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OPINION

Libel laws, the Supreme Court, and Donald Trump’s not-so funny campaign pledge

Press protections can survive the social media age, despite Gorsuch’s dire warnings.

H. Hopp-Bruce/Globe Staff Illustration/Adobe

Five years ago, it was easy to laugh off the nonsensical campaign pledge by then-candidate Donald Trump to “open up” the libel laws, so that when The New York Times, Washington Post, or any other outlet ran stories he didn’t like, “we can sue them and win money instead of having no chance of winning because they’re totally protected.”

Things don’t seem so funny now, after last week’s call by two US Supreme Court justices for the court to revisit a bedrock libel law ruling that has protected the free press for more than half a century.

Such a move would not only embolden those, like Trump, who try to bury free speech under a pile of expensive litigation, it but it could also make the very legitimate concerns about widespread disinformation in a rapid-fire social media age expressed by one of those jurists, Justice Neil Gorsuch, worse not better.

The Supreme Court has a long record of staunchly defending First Amendment free speech protections, be it the right of a newspaper to publish papers revealing government lies about the Vietnam War or a cheerleader’s right to use foul language on Snapchat.

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Few cases embody the principle of the First Amendment’s prohibition of government actions “abridging the freedom of speech, or of the press” more than New York Times v. Sullivan, the very case Gorsuch suggests is out of date. That decision and its progeny created an “actual malice” standard for libel suits brought by public officials and other well-known public figures or those who insert themselves in public controversies. Those figures must prove alleged defamatory statements are not just false, but also that they were either known to be false or made with reckless disregard for their veracity.

A unanimous Supreme Court held in 1964: “A rule compelling the critic of official conduct to guarantee the truth of all his factual assertions — and to do so on pain of libel judgments virtually unlimited in amount — leads to a comparable ‘self-censorship.’ ”

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Moreover, Justice Hugo Black noted in his concurrence that the lawsuit at issue, filed by an Alabama police commissioner based on an ad civil rights leaders placed in the Times criticizing police treatment of student protesters, was part of a campaign threatening “more such huge verdicts lurking just around the corner” for media outlets that “dare to criticize public officials.”

But Gorsuch, in a dissent to an order by the court declining to take up a libel case last week, signaled that he thinks times have changed.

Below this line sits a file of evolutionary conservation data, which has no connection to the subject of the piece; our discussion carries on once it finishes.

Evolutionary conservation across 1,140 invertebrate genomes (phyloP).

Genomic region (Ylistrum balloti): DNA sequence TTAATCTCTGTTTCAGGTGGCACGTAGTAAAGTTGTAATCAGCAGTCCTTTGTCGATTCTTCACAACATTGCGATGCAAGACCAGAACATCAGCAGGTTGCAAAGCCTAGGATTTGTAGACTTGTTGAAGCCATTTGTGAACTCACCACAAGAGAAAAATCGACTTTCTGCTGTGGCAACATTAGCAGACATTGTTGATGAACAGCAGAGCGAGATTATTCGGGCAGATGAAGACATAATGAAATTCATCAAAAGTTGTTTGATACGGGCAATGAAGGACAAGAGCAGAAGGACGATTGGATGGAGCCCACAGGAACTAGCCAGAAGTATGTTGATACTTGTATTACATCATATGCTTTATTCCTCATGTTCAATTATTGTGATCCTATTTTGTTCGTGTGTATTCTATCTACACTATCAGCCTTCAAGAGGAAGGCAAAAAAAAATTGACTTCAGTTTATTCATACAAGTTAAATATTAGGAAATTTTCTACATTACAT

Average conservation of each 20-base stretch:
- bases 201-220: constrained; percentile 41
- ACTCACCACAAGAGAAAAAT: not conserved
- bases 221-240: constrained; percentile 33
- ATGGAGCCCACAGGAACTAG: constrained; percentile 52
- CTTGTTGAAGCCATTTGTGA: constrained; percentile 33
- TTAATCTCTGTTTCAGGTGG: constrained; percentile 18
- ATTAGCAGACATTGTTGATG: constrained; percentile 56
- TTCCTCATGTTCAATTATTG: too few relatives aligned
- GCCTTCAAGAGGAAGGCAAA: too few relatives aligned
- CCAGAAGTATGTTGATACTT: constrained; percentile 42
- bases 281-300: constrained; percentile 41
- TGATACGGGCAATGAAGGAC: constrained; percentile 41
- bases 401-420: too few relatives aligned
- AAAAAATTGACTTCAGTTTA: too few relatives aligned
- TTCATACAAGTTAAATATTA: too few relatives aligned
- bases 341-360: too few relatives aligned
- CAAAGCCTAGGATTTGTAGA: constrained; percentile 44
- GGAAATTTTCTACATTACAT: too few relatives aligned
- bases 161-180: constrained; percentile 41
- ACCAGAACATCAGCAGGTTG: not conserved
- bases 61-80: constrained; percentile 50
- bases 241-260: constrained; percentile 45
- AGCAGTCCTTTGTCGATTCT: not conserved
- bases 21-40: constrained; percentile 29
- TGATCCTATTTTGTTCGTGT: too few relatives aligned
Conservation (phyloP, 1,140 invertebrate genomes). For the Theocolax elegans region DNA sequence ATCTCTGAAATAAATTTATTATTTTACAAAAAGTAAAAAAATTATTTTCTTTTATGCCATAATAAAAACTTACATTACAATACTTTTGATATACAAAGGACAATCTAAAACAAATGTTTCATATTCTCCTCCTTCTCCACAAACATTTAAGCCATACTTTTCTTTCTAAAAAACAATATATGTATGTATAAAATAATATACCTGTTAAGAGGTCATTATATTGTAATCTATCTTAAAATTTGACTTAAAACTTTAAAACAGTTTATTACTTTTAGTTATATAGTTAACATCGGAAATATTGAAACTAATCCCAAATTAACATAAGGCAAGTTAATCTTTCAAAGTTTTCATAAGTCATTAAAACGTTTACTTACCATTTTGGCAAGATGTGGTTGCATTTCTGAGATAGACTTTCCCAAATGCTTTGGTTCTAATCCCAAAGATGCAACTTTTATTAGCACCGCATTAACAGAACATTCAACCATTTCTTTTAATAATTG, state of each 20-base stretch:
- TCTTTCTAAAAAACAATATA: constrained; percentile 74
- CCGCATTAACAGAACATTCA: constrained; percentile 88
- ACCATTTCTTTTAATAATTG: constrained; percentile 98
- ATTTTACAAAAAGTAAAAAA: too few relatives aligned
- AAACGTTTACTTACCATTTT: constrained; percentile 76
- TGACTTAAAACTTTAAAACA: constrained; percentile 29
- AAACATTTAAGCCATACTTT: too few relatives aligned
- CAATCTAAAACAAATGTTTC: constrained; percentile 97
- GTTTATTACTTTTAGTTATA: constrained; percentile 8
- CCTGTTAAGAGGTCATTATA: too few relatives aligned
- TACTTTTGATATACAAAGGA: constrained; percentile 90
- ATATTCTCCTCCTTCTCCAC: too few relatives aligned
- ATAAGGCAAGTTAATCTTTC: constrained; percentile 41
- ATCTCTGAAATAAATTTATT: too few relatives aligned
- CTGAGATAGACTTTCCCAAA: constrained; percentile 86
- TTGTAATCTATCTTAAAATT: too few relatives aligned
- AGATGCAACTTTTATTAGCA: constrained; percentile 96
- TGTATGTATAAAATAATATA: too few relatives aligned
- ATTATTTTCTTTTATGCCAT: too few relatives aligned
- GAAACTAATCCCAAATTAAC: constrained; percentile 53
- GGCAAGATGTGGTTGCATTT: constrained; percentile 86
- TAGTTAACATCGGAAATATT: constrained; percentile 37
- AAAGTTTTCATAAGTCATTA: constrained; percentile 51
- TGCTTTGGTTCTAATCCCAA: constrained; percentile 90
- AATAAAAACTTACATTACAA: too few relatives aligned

“Now, private citizens can become ‘public figures’ on social media overnight,” Gorsuch lamented. “Individuals can be deemed ‘famous’ because of their notoriety in certain channels of our now-highly segmented media even as they remain unknown in most.”

As a former plaintiff-side litigation attorney, trust me, the answer to this problem is not more lawsuits. Even meritless suits force news organizations to burn resources that most outlets — particularly small ones without inexhaustible finances or libel insurance coverage — do not have.

It’s not a theoretical concern. Consider PayPal cofounder Peter Thiel, whose campaign to bring down Gawker took the form of funding the lawsuits of “victims” who were also the subject of the online website’s coverage. A verdict in favor of Hulk Hogan in a lawsuit backed by Thiel over a leaked sex video accomplished that goal: Gawker folded.

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Gorsuch correctly notes that the law often can’t keep up with technology, and that judges — even on the nation’s highest court — are often not on its cutting edge.

But Sullivan’s public figure standard gives courts both the guidance and the discretion that they need to tackle the thorniest of cases. Gorsuch is right — Instagram stardom can be fleeting. But in a libel case, Sullivan allows the impact of that fame can be limited based on its duration and reach. Will it always be easy? No, but making tough calls are what judges do.

Gorsuch’s approach would not only be futile in fighting the online disinformation that comes from anonymous online posters outside the reach of civil complaints, but it would also be hailed by Trump and his supporters as proof of his baseless campaign claims and would fuel the very conspiracy-mindedness and erosion of public trust in the press Gorsuch warns against.

According to a Gallup poll, 6 in 10 Americans already have little or no faith in the media to report the news “fully, accurately, and fairly.” The former president surely can take some credit for that. The Supreme Court shouldn’t make it worse.


Kimberly Atkins Stohr can be reached at kimberly.atkinsstohr@globe.com. Follow her on Twitter @KimberlyEAtkins.